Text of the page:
Updated 17 January 2017

James Bond quits smoking, but co-stars don't

A new study finds that Bond has not smoked since 2002, but is unfortunately still at risk of secondhand smoking.


Being a secret agent is risky enough without adding cigarette smoking to the mix. So it's good news that James Bond seems to have kicked the health-harming habit about 15 years ago, a new study says.

Smoking peaked in 60s

Still, since 1962, there's only been one James Bond movie that hasn't shown people smoking, according to the new research.

Read: Smoking bans help fight asthma in children

And even though Bond no longer smoked after 2002, he's still been exposed to secondhand smoke, including from his romantic partners, the study authors pointed out.

The investigators checked for smoking in 24 Bond movies made between 1962 and 2015.

The spy's on-screen smoking peaked in the 1960s, when 007 puffed on cigarettes in 83 percent of the Bond movies made during that decade. He had his last smoke in "Die Another Day" in 2002, the study findings showed.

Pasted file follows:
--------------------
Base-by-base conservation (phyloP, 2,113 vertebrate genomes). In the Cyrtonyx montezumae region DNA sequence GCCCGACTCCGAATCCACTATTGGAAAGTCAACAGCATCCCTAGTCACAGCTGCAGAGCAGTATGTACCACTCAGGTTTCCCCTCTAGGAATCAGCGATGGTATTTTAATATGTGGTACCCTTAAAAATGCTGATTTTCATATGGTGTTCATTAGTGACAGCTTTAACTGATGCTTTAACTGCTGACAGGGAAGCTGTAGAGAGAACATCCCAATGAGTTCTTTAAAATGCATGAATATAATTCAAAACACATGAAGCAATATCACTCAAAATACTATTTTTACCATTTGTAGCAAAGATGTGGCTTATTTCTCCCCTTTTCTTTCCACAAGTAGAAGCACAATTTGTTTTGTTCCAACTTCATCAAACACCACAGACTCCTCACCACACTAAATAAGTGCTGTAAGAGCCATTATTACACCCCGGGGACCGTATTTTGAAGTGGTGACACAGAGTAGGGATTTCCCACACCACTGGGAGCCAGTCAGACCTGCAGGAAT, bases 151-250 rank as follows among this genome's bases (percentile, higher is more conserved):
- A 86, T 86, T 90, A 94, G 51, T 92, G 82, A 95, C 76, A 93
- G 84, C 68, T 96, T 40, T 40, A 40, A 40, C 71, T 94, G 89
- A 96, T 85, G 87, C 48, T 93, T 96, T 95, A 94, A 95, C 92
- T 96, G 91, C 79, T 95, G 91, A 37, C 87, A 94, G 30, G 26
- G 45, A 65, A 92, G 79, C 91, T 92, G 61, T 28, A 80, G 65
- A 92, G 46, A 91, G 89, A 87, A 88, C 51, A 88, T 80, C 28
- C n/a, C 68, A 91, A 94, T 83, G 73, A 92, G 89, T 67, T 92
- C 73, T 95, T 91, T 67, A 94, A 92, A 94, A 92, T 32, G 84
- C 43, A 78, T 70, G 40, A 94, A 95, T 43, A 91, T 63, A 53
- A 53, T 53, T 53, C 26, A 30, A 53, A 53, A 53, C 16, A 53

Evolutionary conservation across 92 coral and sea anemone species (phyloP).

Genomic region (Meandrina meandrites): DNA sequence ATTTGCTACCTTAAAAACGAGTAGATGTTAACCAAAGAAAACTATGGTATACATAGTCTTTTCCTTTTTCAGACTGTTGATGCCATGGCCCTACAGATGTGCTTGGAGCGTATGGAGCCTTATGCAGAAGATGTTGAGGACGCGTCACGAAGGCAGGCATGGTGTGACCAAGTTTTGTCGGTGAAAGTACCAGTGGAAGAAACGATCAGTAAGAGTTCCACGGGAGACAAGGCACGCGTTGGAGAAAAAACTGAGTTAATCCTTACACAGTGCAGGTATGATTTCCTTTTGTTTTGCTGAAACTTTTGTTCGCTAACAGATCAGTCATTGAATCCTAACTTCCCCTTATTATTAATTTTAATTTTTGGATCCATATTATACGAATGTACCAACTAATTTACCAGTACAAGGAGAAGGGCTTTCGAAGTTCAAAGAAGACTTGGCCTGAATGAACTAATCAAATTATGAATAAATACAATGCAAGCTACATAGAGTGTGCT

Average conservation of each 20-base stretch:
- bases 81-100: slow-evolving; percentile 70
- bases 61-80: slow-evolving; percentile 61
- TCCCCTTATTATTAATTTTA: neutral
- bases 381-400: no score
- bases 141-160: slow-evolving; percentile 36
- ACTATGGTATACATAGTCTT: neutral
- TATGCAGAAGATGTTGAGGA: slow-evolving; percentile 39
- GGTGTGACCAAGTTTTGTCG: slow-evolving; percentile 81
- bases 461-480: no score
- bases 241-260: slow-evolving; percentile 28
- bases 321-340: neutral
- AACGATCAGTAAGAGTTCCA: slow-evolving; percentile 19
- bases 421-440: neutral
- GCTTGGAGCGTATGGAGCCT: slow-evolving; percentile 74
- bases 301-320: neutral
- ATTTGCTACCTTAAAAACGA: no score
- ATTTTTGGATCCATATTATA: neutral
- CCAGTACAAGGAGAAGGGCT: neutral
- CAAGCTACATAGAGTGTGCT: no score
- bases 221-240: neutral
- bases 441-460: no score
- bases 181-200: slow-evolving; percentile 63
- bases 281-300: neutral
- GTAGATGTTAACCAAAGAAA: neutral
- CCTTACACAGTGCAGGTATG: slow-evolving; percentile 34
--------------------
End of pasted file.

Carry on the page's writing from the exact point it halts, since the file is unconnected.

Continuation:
When Bond was a smoker, he had his first smoke an average of 20 minutes after the start of a film, according to the research team led by Nick Wilson from the University of Otago's department of public health in Wellington, New Zealand.

Read: How second hand smoke puts even non-smokers at risk of serious lung disease

Of the 24 films, only 2006's "Casino Royale" didn't show any smoking. In the most recent movie in 2015 ("Spectre"), neither Bond nor any of his major associates smoked. But other characters did, resulting in an estimated 261 million "tobacco impressions" for 10- to 29-year-olds in the United States alone, the study authors said.

While there have been some "favourable downward smoking-related trends in this movie series, the persisting smoking content remains problematic from a public health perspective, especially given the popularity of the series," the researchers wrote.

Findings from the study were published in the journal Tobacco Control.

Read More:

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Many smokers fail to quit after cancer diagnosis

What is ‘smoker's cough’?


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